I'm at the age now where I'm getting invitations to weddings of the next generation: nieces, nephews, and children of friends. Weddings haven't changed that much from a generation ago. For that matter, weddings have stayed remarkably unchanged for centuries. They, along with funerals, are just about the only ceremonies left in our culture that are broadly celebrated in similar ways.
How do Christians begin marriage in the Lord? Obviously, Reformed Worship believes that Christian marriages are best begun with worship, or we would not be devoting this issue to weddings. When family and friends gather to witness a marriage ceremony, they ought to be doing more than watching an event. They ought to be taking advantage of an opportunity to praise God for the gift of love shown to all of us in community.
I was amused by a wedding invitation I once received. The bride and groom asked guests to join them in celebration as they became "one in Christ." They apparently didn't realize that since they were Christians, they were already one in Christ—in fact, I was one with them. But even though I chuckled a bit over that invitation, I still appreciated the couple's desire to recognize Christ as the source of their unity.
The Scriptures do not say much about wedding ceremonies. Deuteronomy cites that delightful regulation about recently married men who were not to be sent to war: 'Tor one year he is to be free to stay at home and bring happiness to the wife he has married" (Deut. 24:5). And the gospel writer John describes the joyous wedding at Cana that Jesus blessed with new wine (John 2).
Jesus' parable of the wedding banquet (Matt. 22), which likens the kingdom of heaven to a wedding feast, suggests that weddings are festive events, involving many guests. But that parable hardly prepares us for the most striking wedding scene of all: at the end of time, after the final battle has been won, comes the marriage of the Lamb. In Revelation 19, John records Christ's revelation of his own wedding—and ours too, those of us who are part of his church. God himself issues the wedding invitation from the throne by quoting partly from Psalm 134. (No wonder Psalm 134 is still often sung at weddings.)
Praise our God, all you his servants,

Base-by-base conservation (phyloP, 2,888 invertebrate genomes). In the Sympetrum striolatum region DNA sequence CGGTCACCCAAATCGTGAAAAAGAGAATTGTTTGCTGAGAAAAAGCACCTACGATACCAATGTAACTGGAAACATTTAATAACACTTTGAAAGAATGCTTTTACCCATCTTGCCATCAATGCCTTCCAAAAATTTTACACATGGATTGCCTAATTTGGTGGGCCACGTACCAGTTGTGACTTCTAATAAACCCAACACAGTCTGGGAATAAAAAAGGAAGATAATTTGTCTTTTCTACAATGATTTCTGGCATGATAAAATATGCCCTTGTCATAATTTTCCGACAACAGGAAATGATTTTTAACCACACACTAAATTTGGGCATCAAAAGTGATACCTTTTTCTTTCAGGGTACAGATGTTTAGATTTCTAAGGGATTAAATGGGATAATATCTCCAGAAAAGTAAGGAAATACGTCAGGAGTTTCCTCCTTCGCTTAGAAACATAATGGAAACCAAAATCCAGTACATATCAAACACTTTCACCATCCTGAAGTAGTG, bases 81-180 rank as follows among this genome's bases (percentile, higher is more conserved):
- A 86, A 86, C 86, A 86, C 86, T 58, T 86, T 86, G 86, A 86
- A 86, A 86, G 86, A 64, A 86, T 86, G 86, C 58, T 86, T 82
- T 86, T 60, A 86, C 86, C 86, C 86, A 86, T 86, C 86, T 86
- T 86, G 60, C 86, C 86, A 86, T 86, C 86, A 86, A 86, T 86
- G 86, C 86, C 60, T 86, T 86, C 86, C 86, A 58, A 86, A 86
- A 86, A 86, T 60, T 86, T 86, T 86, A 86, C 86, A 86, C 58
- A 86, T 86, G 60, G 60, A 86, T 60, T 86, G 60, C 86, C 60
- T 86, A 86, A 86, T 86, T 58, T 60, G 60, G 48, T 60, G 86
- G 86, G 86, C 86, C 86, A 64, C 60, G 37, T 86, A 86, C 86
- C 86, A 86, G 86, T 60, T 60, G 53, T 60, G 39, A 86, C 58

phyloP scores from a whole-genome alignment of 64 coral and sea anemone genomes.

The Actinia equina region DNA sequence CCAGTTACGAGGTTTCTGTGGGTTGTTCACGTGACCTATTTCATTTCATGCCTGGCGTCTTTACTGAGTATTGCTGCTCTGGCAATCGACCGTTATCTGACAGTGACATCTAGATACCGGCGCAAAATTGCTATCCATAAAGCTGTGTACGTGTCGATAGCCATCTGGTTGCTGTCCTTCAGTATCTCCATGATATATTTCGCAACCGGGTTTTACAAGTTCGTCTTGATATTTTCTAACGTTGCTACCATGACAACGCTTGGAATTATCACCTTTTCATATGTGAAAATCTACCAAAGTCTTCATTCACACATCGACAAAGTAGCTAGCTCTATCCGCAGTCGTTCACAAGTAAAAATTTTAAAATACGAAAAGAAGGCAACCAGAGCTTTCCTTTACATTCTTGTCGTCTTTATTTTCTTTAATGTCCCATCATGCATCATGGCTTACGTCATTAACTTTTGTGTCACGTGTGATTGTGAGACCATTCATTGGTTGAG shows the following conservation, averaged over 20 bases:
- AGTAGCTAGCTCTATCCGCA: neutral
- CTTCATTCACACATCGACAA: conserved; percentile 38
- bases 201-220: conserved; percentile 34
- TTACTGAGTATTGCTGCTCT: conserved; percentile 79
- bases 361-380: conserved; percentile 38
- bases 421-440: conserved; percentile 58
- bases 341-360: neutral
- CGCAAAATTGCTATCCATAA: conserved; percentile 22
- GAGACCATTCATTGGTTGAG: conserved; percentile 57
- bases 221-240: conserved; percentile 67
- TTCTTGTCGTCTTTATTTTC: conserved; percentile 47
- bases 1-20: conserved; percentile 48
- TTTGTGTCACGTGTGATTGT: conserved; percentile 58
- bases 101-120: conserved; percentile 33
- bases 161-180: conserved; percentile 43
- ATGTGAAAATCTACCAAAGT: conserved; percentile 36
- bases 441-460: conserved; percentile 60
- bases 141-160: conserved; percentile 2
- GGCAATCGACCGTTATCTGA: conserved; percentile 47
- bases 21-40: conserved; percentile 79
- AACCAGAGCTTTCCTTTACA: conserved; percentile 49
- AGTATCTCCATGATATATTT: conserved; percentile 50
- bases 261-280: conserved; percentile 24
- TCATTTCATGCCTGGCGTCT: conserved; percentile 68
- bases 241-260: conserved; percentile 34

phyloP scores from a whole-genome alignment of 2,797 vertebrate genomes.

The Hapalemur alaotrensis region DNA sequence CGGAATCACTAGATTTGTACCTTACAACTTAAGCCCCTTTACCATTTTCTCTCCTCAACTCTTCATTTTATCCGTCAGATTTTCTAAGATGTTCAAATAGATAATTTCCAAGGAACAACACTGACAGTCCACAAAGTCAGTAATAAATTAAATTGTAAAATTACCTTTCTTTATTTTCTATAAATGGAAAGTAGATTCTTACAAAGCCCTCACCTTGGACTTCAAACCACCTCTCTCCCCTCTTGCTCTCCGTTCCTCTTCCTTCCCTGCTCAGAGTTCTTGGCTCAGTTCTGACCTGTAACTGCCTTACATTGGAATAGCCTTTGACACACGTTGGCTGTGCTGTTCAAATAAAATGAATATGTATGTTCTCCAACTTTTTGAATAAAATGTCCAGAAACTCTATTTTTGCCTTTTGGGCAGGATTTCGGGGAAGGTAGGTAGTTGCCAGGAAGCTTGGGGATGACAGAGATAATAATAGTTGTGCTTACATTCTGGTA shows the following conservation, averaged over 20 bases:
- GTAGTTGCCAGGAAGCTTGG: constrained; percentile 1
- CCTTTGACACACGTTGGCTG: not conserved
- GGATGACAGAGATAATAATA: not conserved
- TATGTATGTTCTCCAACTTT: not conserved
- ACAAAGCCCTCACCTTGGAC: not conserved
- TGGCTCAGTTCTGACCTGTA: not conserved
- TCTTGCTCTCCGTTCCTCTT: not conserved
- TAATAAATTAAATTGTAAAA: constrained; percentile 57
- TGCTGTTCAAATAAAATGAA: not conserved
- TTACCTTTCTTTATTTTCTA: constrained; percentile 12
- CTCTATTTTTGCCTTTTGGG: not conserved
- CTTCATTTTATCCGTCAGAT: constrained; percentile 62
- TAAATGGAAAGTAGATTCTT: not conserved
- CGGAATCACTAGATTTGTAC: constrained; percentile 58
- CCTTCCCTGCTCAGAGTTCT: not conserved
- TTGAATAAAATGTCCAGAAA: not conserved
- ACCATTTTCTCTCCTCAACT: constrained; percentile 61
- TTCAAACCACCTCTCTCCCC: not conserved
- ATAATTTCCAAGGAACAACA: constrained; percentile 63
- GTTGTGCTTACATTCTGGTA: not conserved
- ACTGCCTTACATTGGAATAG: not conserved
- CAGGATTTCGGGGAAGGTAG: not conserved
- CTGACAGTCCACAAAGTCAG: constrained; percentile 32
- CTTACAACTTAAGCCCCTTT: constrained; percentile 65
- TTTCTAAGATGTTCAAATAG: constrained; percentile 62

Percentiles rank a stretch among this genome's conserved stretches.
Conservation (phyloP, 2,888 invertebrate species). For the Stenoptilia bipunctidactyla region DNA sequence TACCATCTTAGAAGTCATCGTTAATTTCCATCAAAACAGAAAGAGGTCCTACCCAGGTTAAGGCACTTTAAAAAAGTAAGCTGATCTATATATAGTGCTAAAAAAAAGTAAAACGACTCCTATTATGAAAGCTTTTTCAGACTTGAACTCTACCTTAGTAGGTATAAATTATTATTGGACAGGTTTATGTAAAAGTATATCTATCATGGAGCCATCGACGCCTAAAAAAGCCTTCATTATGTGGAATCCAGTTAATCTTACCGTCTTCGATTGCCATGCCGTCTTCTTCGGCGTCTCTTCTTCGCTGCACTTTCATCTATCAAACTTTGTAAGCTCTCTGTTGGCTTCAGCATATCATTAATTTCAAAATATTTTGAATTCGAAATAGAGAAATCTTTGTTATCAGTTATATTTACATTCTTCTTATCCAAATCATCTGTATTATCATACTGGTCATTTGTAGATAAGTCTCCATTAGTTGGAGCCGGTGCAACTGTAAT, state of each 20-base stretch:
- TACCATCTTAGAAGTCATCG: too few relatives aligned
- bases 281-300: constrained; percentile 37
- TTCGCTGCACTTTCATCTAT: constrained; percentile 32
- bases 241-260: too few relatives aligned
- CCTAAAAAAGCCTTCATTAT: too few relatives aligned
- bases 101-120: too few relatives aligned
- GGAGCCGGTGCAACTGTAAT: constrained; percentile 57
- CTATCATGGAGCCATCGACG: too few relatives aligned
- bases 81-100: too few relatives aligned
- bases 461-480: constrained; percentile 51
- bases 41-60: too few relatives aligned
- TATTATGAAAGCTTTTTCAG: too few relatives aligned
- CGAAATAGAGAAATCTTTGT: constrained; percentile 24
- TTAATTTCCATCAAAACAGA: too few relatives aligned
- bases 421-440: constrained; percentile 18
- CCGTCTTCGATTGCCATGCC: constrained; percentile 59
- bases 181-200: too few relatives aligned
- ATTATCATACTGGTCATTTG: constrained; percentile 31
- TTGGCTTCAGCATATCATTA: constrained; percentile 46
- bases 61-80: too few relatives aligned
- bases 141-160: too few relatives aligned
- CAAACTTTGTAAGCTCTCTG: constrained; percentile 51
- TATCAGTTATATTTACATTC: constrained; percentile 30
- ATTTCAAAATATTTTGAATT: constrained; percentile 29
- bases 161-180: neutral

you who fear him, both small and great!
This invitation—a call to worship—is followed by a great roar from the responding multitude, which includes all the saints, all those blessed with an invitation to the wedding supper of the Lamb:
For our Lord God Almighty reigns.
Let us rejoice and be glad
and give him glory!
For the wedding of the Lamb has come,
and his bride has made herself ready.
In chapter 21 we see the procession, "the Holy City, the new Jerusalem, coming down out of heaven from God, prepared as a bride beautifully dressed for her husband." And then begins the only marriage truly "made in heaven"—a marriage that will last forever.
What does this glorious picture have to say about planning Christian weddings? In these chapters we find spectacle, feasting, adornment of the bride—all events we associate with weddings. But primarily we find worship. Thaf s what God's invitation calls for, and thaf s what the shouting is all about.
Christians often plan elaborate weddings, pouring great care and expense into the flowers, the music, the garments, and the feasting that follows the ceremony. But so does the world. The difference ought to show in the way Christians make all these elements part of worship. Christian weddings needn't be elaborate or expensive, but they must be honest and fitting. And the time, effort, and money we put into them must be in proportion to the care and attention we give to other important aspects of our lives.
Let our wedding celebrations be joyful and exuberant, a "foretaste of the great feast that is to come." Those words are usually reserved for our Sunday worship with the Lord's Supper. But in some ways the celebration of a Christian marriage may exhibit a greater foretaste of the marriage supper of the Lamb than most typical Sunday services do.
And no wonder. We usually spend a great deal of time and money on a wedding to make sure it is beautiful, flawless, memorable. But what is "if? Wedding or worship? It ought to be both! Christian weddings ought to be rooted in worship.
In This Issue
We hope this issue will be helpful to ministers, worship commmittees, musicians, and those planning Christian weddings.
In these pages, four pastors offer their insights into wedding content and preparation. John Timmer's wedding meditation (p.4) is followed by some advice from Alvin Hoksbergen on planning weddings. Wayne Brouwer (p. 11) reflects on the complex relationship between the family, the church, and the state, all of which play a role in weddings. Donald Draayer (p. 25) provides several alternatives for different parts of the wedding service.
Three musicians offer suggestions on wedding music. As director of chapel activities at the Air Force Academy, Joe Galema participates in about seventy-five weddings each year. When we asked him and Shirley Boomsma for appropriate weddings music for organ, voice, and other instruments, we didn't realize how much good material they would include. It was more than would fit in the pages of our magazine! So for the first time RW is including a resource list as an insert to the magazine. We expect that this comprehensive list will be very useful. We also think you will appreciate the recent wedding hymn texts that Roy Hopp gathered for us (p.20). (I won't list our sentimental singer in "View from the Pew" on p. 30 as one of our musicians, for obvious reasons!)
Several other pieces round out the wedding resources, including a banner (p.14), a planning checklist (p. 16), congregational guidelines (p.23), and brief reviews of other available resources (p. 32). After all the wedding resources come our usual seasonal resources for fall, so this issue is packed. We hope you will find it helpful.